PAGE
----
Cooking, the heating, and preparation of food, is one of mankind’s oldest cultural techniques. Through cooking “nature” is transformed into “culture,” as the ethnologist Claude Lévi-Strauss explains in his 1964 study The Raw and the Cooked. Whereas in nature raw food becomes rotten, cooked food can be described as an achievement of human culture.

The place where meals are prepared and are often also stored is the kitchen. Most commonly found within people’s homes, the kitchen is invariably an expression of housing types and social structures.

The MAK DESIGN LAB’s display raises several questions:
What constitutes a kitchen? How much space should it take up? What belongs in a kitchen? Which pieces of furniture are essential? And: How mobile can a kitchen be?

Today, it is particularly simple and mobile solutions that attract attention. Analogies can be drawn between ovens from South East Asia and Africa, on loan from the Weltmuseum Wien, and new design ideas (the Sun and Ice GmbH’s solar cooker, Low Smoke Chulha Cooking Stove by Philips).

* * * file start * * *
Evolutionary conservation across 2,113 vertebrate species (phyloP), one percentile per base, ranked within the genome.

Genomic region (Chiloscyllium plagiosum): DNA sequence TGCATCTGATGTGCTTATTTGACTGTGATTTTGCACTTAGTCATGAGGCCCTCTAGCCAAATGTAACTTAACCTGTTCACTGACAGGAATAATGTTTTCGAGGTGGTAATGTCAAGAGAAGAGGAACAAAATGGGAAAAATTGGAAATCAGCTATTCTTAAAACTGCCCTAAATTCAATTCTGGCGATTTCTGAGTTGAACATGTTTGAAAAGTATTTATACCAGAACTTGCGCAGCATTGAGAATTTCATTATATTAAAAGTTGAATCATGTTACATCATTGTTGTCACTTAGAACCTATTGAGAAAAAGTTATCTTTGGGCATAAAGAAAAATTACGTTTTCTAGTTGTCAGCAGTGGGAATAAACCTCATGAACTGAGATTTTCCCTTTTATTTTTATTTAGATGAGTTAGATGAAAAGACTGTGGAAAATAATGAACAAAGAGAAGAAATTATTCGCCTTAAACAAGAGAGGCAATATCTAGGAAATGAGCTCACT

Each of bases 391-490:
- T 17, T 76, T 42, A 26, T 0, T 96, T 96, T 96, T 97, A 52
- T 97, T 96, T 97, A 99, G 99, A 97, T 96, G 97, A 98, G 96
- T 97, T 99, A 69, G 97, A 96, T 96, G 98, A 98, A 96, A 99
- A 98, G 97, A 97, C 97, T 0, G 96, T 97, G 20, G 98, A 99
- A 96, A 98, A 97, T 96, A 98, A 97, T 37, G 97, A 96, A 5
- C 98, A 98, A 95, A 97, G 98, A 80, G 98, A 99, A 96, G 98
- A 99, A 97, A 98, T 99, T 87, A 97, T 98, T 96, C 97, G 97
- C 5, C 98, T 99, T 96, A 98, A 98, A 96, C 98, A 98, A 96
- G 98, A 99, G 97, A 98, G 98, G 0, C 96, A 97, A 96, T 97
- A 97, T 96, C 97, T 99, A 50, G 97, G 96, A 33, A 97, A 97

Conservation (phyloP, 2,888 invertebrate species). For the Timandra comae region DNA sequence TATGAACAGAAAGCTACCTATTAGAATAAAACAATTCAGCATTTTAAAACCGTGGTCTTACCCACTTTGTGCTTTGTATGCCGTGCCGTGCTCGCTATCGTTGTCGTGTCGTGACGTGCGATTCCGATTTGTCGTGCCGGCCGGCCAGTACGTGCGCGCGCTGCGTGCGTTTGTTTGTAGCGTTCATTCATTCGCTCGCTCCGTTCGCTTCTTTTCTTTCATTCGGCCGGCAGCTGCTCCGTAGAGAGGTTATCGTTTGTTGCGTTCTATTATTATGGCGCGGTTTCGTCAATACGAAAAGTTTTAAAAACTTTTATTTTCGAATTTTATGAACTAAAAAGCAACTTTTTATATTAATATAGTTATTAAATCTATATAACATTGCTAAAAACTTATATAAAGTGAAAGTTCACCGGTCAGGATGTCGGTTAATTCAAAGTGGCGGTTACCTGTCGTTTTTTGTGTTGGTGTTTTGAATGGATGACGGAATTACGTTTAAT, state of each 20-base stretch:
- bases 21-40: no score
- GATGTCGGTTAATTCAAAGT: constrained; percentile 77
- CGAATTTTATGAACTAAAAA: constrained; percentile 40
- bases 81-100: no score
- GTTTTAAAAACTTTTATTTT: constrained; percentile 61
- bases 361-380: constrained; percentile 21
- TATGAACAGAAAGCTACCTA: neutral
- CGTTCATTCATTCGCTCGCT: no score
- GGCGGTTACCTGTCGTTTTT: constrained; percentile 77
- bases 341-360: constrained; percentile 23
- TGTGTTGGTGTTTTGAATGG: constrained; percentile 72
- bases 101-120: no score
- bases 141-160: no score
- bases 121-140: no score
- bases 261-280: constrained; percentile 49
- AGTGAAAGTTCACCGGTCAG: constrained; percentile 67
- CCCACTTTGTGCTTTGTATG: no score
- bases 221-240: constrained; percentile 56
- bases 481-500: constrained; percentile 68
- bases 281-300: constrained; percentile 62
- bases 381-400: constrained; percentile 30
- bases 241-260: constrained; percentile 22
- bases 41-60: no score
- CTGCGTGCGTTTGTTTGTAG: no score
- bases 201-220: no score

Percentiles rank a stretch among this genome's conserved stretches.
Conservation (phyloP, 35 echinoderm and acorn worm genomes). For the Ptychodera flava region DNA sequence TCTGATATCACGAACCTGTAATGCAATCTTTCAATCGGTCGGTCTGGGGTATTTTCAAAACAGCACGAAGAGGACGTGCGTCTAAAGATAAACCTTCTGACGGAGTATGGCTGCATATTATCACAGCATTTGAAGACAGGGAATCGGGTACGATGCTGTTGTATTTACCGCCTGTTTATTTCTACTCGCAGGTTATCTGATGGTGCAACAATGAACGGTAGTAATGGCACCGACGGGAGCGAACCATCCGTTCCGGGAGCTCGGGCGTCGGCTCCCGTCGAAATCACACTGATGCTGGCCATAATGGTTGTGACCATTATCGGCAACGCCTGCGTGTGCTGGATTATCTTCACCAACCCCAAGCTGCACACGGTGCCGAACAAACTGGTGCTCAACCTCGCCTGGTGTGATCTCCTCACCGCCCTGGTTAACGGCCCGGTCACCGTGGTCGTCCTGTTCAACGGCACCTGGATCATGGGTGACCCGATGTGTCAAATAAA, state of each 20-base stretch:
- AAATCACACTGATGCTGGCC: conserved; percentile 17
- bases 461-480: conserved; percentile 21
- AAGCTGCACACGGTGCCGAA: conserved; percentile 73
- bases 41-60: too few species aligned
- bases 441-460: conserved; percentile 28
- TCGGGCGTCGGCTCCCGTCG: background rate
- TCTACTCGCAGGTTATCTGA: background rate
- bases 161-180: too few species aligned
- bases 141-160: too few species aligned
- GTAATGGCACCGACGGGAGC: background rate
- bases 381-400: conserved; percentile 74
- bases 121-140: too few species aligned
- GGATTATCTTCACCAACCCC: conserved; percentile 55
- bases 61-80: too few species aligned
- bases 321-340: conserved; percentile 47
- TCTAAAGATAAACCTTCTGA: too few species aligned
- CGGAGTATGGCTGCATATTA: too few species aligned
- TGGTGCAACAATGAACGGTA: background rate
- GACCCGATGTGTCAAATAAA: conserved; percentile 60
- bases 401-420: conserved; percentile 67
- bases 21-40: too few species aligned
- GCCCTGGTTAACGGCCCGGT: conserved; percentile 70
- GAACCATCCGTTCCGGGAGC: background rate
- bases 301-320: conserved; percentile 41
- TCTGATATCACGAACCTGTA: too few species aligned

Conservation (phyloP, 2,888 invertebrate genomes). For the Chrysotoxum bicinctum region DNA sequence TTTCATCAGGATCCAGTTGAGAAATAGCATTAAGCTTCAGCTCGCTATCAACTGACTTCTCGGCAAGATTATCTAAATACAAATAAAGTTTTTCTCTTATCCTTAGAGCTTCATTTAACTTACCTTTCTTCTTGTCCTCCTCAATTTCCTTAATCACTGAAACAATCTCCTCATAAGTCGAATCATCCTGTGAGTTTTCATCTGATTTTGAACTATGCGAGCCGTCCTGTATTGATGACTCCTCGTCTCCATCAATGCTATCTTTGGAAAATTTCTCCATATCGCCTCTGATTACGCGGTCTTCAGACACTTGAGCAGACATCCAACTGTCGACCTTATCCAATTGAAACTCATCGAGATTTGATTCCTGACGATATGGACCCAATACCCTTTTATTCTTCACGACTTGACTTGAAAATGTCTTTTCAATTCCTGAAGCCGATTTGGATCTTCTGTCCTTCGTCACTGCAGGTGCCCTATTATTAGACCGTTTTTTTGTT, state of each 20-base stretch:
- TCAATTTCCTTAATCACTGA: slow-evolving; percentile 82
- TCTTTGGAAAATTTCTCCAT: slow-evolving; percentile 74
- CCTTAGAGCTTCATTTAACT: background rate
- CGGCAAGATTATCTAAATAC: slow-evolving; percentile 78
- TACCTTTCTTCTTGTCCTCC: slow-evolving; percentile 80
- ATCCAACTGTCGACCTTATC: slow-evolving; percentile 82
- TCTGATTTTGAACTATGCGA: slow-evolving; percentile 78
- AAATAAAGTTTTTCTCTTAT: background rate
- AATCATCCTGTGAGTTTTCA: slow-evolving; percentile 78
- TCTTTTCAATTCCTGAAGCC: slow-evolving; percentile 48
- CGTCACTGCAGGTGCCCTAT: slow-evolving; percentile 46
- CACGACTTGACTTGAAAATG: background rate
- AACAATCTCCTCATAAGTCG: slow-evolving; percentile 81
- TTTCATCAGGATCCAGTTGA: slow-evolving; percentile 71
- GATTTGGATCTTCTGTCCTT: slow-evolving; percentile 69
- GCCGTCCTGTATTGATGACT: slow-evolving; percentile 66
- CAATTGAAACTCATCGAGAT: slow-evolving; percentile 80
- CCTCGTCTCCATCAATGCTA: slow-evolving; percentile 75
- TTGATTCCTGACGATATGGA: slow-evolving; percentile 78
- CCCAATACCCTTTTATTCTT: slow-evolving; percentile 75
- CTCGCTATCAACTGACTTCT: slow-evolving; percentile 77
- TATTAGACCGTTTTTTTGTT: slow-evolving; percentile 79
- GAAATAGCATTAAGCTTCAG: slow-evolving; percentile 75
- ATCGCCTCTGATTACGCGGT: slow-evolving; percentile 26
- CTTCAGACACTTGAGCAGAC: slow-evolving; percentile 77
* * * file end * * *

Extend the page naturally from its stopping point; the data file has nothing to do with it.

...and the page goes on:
A mobile kitchen restaurant from Hanoi (Vietnam) and Mobile Hospitality by the designer duo chmara.rosinke show that catering does not have to be stationary and that cooking can bring people together. Cooking as a social event is increasingly inspiring design ideas that, as social design, go beyond the mere designing of objects.
Josef Hoffmann: credenza for the kitchen of Paul Wittgenstein’s country house “Bergerhöhe,” Vienna, 1899

Josef Hoffmann

credenza for the kitchen of Paul Wittgenstein’s country house “Bergerhöhe,” Vienna, 1899